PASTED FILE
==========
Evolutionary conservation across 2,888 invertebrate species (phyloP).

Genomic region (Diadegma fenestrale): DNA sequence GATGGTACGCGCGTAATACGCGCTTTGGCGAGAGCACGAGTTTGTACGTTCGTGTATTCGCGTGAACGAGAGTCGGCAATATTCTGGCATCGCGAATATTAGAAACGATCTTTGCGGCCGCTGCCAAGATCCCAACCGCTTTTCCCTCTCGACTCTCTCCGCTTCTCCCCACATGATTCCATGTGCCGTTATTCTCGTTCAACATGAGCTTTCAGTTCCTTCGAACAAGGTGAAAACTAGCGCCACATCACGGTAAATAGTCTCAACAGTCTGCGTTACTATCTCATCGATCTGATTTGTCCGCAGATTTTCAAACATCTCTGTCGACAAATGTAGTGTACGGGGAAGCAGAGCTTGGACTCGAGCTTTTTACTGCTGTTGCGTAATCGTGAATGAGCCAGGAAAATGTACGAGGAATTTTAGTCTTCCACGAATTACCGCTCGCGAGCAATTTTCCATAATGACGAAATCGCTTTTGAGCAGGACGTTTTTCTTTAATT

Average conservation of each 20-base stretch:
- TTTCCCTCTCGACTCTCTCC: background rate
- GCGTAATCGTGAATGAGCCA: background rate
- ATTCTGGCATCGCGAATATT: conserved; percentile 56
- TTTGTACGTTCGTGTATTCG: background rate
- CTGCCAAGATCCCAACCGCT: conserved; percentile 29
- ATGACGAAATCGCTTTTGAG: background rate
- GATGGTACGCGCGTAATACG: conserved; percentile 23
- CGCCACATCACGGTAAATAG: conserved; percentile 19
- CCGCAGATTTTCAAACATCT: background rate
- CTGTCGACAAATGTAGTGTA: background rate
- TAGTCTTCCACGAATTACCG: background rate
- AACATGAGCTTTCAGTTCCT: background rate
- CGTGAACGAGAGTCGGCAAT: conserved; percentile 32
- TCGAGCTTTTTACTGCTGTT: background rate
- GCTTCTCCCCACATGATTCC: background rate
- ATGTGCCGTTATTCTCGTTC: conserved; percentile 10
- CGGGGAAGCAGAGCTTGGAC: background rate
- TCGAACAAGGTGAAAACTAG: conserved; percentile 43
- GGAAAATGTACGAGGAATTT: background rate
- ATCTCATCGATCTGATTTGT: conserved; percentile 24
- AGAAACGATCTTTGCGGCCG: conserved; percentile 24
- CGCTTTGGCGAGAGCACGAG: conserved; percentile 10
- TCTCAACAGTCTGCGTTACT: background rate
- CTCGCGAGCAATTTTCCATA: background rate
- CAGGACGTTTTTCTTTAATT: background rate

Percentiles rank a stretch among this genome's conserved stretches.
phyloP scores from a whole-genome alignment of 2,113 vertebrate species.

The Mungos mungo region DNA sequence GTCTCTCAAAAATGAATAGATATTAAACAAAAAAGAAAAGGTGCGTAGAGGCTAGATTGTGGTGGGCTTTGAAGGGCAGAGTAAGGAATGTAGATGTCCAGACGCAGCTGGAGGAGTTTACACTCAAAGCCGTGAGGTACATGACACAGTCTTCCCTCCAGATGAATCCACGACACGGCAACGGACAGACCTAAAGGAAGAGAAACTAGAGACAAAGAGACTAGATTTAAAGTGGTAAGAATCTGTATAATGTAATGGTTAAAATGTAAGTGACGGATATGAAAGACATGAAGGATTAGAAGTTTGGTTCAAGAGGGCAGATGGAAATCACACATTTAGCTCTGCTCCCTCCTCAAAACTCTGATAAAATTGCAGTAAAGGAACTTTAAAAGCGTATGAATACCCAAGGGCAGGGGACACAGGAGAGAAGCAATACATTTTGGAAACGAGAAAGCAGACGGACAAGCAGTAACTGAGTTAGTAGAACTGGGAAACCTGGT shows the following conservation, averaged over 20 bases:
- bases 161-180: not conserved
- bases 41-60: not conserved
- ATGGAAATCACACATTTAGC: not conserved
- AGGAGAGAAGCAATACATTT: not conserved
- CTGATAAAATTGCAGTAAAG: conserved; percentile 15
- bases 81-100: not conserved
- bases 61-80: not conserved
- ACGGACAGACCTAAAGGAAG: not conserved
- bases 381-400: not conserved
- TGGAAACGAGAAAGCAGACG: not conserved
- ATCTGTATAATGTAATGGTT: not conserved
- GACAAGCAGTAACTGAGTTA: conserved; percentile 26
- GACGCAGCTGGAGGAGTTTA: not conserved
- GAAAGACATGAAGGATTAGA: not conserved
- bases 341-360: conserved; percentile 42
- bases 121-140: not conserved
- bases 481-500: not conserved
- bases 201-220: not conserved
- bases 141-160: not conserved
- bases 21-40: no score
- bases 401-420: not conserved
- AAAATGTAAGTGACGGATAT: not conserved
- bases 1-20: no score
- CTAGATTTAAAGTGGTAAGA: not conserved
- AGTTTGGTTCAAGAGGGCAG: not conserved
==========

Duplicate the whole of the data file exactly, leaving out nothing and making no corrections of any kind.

Evolutionary conservation across 2,888 invertebrate species (phyloP).

Genomic region (Diadegma fenestrale): DNA sequence GATGGTACGCGCGTAATACGCGCTTTGGCGAGAGCACGAGTTTGTACGTTCGTGTATTCGCGTGAACGAGAGTCGGCAATATTCTGGCATCGCGAATATTAGAAACGATCTTTGCGGCCGCTGCCAAGATCCCAACCGCTTTTCCCTCTCGACTCTCTCCGCTTCTCCCCACATGATTCCATGTGCCGTTATTCTCGTTCAACATGAGCTTTCAGTTCCTTCGAACAAGGTGAAAACTAGCGCCACATCACGGTAAATAGTCTCAACAGTCTGCGTTACTATCTCATCGATCTGATTTGTCCGCAGATTTTCAAACATCTCTGTCGACAAATGTAGTGTACGGGGAAGCAGAGCTTGGACTCGAGCTTTTTACTGCTGTTGCGTAATCGTGAATGAGCCAGGAAAATGTACGAGGAATTTTAGTCTTCCACGAATTACCGCTCGCGAGCAATTTTCCATAATGACGAAATCGCTTTTGAGCAGGACGTTTTTCTTTAATT

Average conservation of each 20-base stretch:
- TTTCCCTCTCGACTCTCTCC: background rate
- GCGTAATCGTGAATGAGCCA: background rate
- ATTCTGGCATCGCGAATATT: conserved; percentile 56
- TTTGTACGTTCGTGTATTCG: background rate
- CTGCCAAGATCCCAACCGCT: conserved; percentile 29
- ATGACGAAATCGCTTTTGAG: background rate
- GATGGTACGCGCGTAATACG: conserved; percentile 23
- CGCCACATCACGGTAAATAG: conserved; percentile 19
- CCGCAGATTTTCAAACATCT: background rate
- CTGTCGACAAATGTAGTGTA: background rate
- TAGTCTTCCACGAATTACCG: background rate
- AACATGAGCTTTCAGTTCCT: background rate
- CGTGAACGAGAGTCGGCAAT: conserved; percentile 32
- TCGAGCTTTTTACTGCTGTT: background rate
- GCTTCTCCCCACATGATTCC: background rate
- ATGTGCCGTTATTCTCGTTC: conserved; percentile 10
- CGGGGAAGCAGAGCTTGGAC: background rate
- TCGAACAAGGTGAAAACTAG: conserved; percentile 43
- GGAAAATGTACGAGGAATTT: background rate
- ATCTCATCGATCTGATTTGT: conserved; percentile 24
- AGAAACGATCTTTGCGGCCG: conserved; percentile 24
- CGCTTTGGCGAGAGCACGAG: conserved; percentile 10
- TCTCAACAGTCTGCGTTACT: background rate
- CTCGCGAGCAATTTTCCATA: background rate
- CAGGACGTTTTTCTTTAATT: background rate

Percentiles rank a stretch among this genome's conserved stretches.
phyloP scores from a whole-genome alignment of 2,113 vertebrate species.

The Mungos mungo region DNA sequence GTCTCTCAAAAATGAATAGATATTAAACAAAAAAGAAAAGGTGCGTAGAGGCTAGATTGTGGTGGGCTTTGAAGGGCAGAGTAAGGAATGTAGATGTCCAGACGCAGCTGGAGGAGTTTACACTCAAAGCCGTGAGGTACATGACACAGTCTTCCCTCCAGATGAATCCACGACACGGCAACGGACAGACCTAAAGGAAGAGAAACTAGAGACAAAGAGACTAGATTTAAAGTGGTAAGAATCTGTATAATGTAATGGTTAAAATGTAAGTGACGGATATGAAAGACATGAAGGATTAGAAGTTTGGTTCAAGAGGGCAGATGGAAATCACACATTTAGCTCTGCTCCCTCCTCAAAACTCTGATAAAATTGCAGTAAAGGAACTTTAAAAGCGTATGAATACCCAAGGGCAGGGGACACAGGAGAGAAGCAATACATTTTGGAAACGAGAAAGCAGACGGACAAGCAGTAACTGAGTTAGTAGAACTGGGAAACCTGGT shows the following conservation, averaged over 20 bases:
- bases 161-180: not conserved
- bases 41-60: not conserved
- ATGGAAATCACACATTTAGC: not conserved
- AGGAGAGAAGCAATACATTT: not conserved
- CTGATAAAATTGCAGTAAAG: conserved; percentile 15
- bases 81-100: not conserved
- bases 61-80: not conserved
- ACGGACAGACCTAAAGGAAG: not conserved
- bases 381-400: not conserved
- TGGAAACGAGAAAGCAGACG: not conserved
- ATCTGTATAATGTAATGGTT: not conserved
- GACAAGCAGTAACTGAGTTA: conserved; percentile 26
- GACGCAGCTGGAGGAGTTTA: not conserved
- GAAAGACATGAAGGATTAGA: not conserved
- bases 341-360: conserved; percentile 42
- bases 121-140: not conserved
- bases 481-500: not conserved
- bases 201-220: not conserved
- bases 141-160: not conserved
- bases 21-40: no score
- bases 401-420: not conserved
- AAAATGTAAGTGACGGATAT: not conserved
- bases 1-20: no score
- CTAGATTTAAAGTGGTAAGA: not conserved
- AGTTTGGTTCAAGAGGGCAG: not conserved